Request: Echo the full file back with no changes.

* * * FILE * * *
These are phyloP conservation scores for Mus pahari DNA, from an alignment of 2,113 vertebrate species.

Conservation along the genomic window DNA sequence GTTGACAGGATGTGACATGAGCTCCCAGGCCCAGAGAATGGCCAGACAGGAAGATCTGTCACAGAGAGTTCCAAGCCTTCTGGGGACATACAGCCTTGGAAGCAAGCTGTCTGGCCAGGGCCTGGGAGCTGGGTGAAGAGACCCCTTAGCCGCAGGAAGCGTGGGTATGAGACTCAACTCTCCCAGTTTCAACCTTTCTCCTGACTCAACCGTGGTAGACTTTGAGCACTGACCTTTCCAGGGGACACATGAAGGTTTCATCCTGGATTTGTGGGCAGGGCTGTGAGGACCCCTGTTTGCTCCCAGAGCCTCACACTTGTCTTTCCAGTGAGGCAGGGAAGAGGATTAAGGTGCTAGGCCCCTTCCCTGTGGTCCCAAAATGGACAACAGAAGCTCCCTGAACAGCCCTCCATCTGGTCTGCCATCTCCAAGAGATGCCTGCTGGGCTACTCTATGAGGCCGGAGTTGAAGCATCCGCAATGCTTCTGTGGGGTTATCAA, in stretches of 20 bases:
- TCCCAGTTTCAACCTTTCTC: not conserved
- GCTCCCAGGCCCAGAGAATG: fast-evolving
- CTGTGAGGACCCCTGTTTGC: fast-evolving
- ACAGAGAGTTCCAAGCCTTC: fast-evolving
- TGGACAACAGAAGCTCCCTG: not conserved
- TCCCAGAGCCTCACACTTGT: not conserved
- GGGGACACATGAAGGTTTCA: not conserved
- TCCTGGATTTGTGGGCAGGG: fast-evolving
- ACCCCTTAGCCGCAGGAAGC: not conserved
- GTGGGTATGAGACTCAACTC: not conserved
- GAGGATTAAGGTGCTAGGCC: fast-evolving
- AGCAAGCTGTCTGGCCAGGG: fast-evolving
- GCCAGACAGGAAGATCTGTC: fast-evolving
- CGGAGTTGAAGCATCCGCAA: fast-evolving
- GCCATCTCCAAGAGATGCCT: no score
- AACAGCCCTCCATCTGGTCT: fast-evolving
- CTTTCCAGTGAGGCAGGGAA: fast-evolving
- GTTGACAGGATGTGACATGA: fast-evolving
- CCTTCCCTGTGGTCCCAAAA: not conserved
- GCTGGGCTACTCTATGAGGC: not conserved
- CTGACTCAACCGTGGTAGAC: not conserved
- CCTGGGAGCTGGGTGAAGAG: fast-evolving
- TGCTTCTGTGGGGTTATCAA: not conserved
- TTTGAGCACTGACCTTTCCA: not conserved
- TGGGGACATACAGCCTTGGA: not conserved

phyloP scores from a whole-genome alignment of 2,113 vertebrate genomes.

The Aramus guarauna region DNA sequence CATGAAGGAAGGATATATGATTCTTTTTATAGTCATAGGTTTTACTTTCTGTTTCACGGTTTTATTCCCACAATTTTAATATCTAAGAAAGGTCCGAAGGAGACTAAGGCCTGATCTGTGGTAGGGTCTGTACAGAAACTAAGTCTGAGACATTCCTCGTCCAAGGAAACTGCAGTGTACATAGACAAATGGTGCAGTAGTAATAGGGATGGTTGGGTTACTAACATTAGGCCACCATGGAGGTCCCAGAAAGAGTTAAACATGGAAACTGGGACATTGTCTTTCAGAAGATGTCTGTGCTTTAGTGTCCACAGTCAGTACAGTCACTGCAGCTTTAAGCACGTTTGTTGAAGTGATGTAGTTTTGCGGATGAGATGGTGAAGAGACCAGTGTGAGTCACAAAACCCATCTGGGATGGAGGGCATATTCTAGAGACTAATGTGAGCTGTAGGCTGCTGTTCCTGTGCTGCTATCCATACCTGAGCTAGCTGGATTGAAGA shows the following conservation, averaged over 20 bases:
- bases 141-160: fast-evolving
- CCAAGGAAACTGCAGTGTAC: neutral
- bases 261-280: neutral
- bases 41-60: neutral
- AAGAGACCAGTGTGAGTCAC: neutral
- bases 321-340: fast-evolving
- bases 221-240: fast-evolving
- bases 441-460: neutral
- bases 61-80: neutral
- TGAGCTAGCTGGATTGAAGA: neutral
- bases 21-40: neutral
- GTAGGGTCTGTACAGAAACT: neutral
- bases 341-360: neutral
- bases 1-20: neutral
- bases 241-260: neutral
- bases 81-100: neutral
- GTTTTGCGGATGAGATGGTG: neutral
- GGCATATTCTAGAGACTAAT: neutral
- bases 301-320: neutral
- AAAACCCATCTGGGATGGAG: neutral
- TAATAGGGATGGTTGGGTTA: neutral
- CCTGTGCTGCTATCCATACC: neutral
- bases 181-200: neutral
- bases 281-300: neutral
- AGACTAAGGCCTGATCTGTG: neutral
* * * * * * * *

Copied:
These are phyloP conservation scores for Mus pahari DNA, from an alignment of 2,113 vertebrate species.

Conservation along the genomic window DNA sequence GTTGACAGGATGTGACATGAGCTCCCAGGCCCAGAGAATGGCCAGACAGGAAGATCTGTCACAGAGAGTTCCAAGCCTTCTGGGGACATACAGCCTTGGAAGCAAGCTGTCTGGCCAGGGCCTGGGAGCTGGGTGAAGAGACCCCTTAGCCGCAGGAAGCGTGGGTATGAGACTCAACTCTCCCAGTTTCAACCTTTCTCCTGACTCAACCGTGGTAGACTTTGAGCACTGACCTTTCCAGGGGACACATGAAGGTTTCATCCTGGATTTGTGGGCAGGGCTGTGAGGACCCCTGTTTGCTCCCAGAGCCTCACACTTGTCTTTCCAGTGAGGCAGGGAAGAGGATTAAGGTGCTAGGCCCCTTCCCTGTGGTCCCAAAATGGACAACAGAAGCTCCCTGAACAGCCCTCCATCTGGTCTGCCATCTCCAAGAGATGCCTGCTGGGCTACTCTATGAGGCCGGAGTTGAAGCATCCGCAATGCTTCTGTGGGGTTATCAA, in stretches of 20 bases:
- TCCCAGTTTCAACCTTTCTC: not conserved
- GCTCCCAGGCCCAGAGAATG: fast-evolving
- CTGTGAGGACCCCTGTTTGC: fast-evolving
- ACAGAGAGTTCCAAGCCTTC: fast-evolving
- TGGACAACAGAAGCTCCCTG: not conserved
- TCCCAGAGCCTCACACTTGT: not conserved
- GGGGACACATGAAGGTTTCA: not conserved
- TCCTGGATTTGTGGGCAGGG: fast-evolving
- ACCCCTTAGCCGCAGGAAGC: not conserved
- GTGGGTATGAGACTCAACTC: not conserved
- GAGGATTAAGGTGCTAGGCC: fast-evolving
- AGCAAGCTGTCTGGCCAGGG: fast-evolving
- GCCAGACAGGAAGATCTGTC: fast-evolving
- CGGAGTTGAAGCATCCGCAA: fast-evolving
- GCCATCTCCAAGAGATGCCT: no score
- AACAGCCCTCCATCTGGTCT: fast-evolving
- CTTTCCAGTGAGGCAGGGAA: fast-evolving
- GTTGACAGGATGTGACATGA: fast-evolving
- CCTTCCCTGTGGTCCCAAAA: not conserved
- GCTGGGCTACTCTATGAGGC: not conserved
- CTGACTCAACCGTGGTAGAC: not conserved
- CCTGGGAGCTGGGTGAAGAG: fast-evolving
- TGCTTCTGTGGGGTTATCAA: not conserved
- TTTGAGCACTGACCTTTCCA: not conserved
- TGGGGACATACAGCCTTGGA: not conserved

phyloP scores from a whole-genome alignment of 2,113 vertebrate genomes.

The Aramus guarauna region DNA sequence CATGAAGGAAGGATATATGATTCTTTTTATAGTCATAGGTTTTACTTTCTGTTTCACGGTTTTATTCCCACAATTTTAATATCTAAGAAAGGTCCGAAGGAGACTAAGGCCTGATCTGTGGTAGGGTCTGTACAGAAACTAAGTCTGAGACATTCCTCGTCCAAGGAAACTGCAGTGTACATAGACAAATGGTGCAGTAGTAATAGGGATGGTTGGGTTACTAACATTAGGCCACCATGGAGGTCCCAGAAAGAGTTAAACATGGAAACTGGGACATTGTCTTTCAGAAGATGTCTGTGCTTTAGTGTCCACAGTCAGTACAGTCACTGCAGCTTTAAGCACGTTTGTTGAAGTGATGTAGTTTTGCGGATGAGATGGTGAAGAGACCAGTGTGAGTCACAAAACCCATCTGGGATGGAGGGCATATTCTAGAGACTAATGTGAGCTGTAGGCTGCTGTTCCTGTGCTGCTATCCATACCTGAGCTAGCTGGATTGAAGA shows the following conservation, averaged over 20 bases:
- bases 141-160: fast-evolving
- CCAAGGAAACTGCAGTGTAC: neutral
- bases 261-280: neutral
- bases 41-60: neutral
- AAGAGACCAGTGTGAGTCAC: neutral
- bases 321-340: fast-evolving
- bases 221-240: fast-evolving
- bases 441-460: neutral
- bases 61-80: neutral
- TGAGCTAGCTGGATTGAAGA: neutral
- bases 21-40: neutral
- GTAGGGTCTGTACAGAAACT: neutral
- bases 341-360: neutral
- bases 1-20: neutral
- bases 241-260: neutral
- bases 81-100: neutral
- GTTTTGCGGATGAGATGGTG: neutral
- GGCATATTCTAGAGACTAAT: neutral
- bases 301-320: neutral
- AAAACCCATCTGGGATGGAG: neutral
- TAATAGGGATGGTTGGGTTA: neutral
- CCTGTGCTGCTATCCATACC: neutral
- bases 181-200: neutral
- bases 281-300: neutral
- AGACTAAGGCCTGATCTGTG: neutral